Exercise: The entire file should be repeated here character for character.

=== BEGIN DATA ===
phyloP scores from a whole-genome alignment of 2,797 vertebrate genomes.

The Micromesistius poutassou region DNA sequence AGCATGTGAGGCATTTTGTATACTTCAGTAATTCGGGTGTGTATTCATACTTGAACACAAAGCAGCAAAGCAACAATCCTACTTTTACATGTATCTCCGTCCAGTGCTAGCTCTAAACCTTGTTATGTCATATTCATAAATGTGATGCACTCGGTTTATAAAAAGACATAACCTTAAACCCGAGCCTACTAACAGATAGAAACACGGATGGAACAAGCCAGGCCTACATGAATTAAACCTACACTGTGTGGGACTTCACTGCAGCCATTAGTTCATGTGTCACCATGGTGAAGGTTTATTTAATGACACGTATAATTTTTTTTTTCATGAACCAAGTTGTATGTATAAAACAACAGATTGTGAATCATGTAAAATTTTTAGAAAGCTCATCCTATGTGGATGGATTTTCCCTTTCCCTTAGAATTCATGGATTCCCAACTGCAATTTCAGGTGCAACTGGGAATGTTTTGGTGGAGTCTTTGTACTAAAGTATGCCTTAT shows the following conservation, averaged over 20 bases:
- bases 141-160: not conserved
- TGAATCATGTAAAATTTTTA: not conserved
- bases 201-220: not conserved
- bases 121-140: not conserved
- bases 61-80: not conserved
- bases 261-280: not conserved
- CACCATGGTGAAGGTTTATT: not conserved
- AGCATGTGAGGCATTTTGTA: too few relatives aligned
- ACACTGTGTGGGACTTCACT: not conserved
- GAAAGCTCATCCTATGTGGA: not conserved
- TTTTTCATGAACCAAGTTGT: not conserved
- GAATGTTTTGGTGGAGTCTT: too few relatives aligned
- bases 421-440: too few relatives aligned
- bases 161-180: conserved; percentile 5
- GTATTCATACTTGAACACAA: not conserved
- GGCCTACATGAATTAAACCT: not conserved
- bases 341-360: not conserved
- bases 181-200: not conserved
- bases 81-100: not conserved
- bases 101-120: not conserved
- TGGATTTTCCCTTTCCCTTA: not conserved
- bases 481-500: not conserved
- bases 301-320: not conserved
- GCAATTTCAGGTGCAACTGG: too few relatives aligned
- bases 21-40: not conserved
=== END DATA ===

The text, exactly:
phyloP scores from a whole-genome alignment of 2,797 vertebrate genomes.

The Micromesistius poutassou region DNA sequence AGCATGTGAGGCATTTTGTATACTTCAGTAATTCGGGTGTGTATTCATACTTGAACACAAAGCAGCAAAGCAACAATCCTACTTTTACATGTATCTCCGTCCAGTGCTAGCTCTAAACCTTGTTATGTCATATTCATAAATGTGATGCACTCGGTTTATAAAAAGACATAACCTTAAACCCGAGCCTACTAACAGATAGAAACACGGATGGAACAAGCCAGGCCTACATGAATTAAACCTACACTGTGTGGGACTTCACTGCAGCCATTAGTTCATGTGTCACCATGGTGAAGGTTTATTTAATGACACGTATAATTTTTTTTTTCATGAACCAAGTTGTATGTATAAAACAACAGATTGTGAATCATGTAAAATTTTTAGAAAGCTCATCCTATGTGGATGGATTTTCCCTTTCCCTTAGAATTCATGGATTCCCAACTGCAATTTCAGGTGCAACTGGGAATGTTTTGGTGGAGTCTTTGTACTAAAGTATGCCTTAT shows the following conservation, averaged over 20 bases:
- bases 141-160: not conserved
- TGAATCATGTAAAATTTTTA: not conserved
- bases 201-220: not conserved
- bases 121-140: not conserved
- bases 61-80: not conserved
- bases 261-280: not conserved
- CACCATGGTGAAGGTTTATT: not conserved
- AGCATGTGAGGCATTTTGTA: too few relatives aligned
- ACACTGTGTGGGACTTCACT: not conserved
- GAAAGCTCATCCTATGTGGA: not conserved
- TTTTTCATGAACCAAGTTGT: not conserved
- GAATGTTTTGGTGGAGTCTT: too few relatives aligned
- bases 421-440: too few relatives aligned
- bases 161-180: conserved; percentile 5
- GTATTCATACTTGAACACAA: not conserved
- GGCCTACATGAATTAAACCT: not conserved
- bases 341-360: not conserved
- bases 181-200: not conserved
- bases 81-100: not conserved
- bases 101-120: not conserved
- TGGATTTTCCCTTTCCCTTA: not conserved
- bases 481-500: not conserved
- bases 301-320: not conserved
- GCAATTTCAGGTGCAACTGG: too few relatives aligned
- bases 21-40: not conserved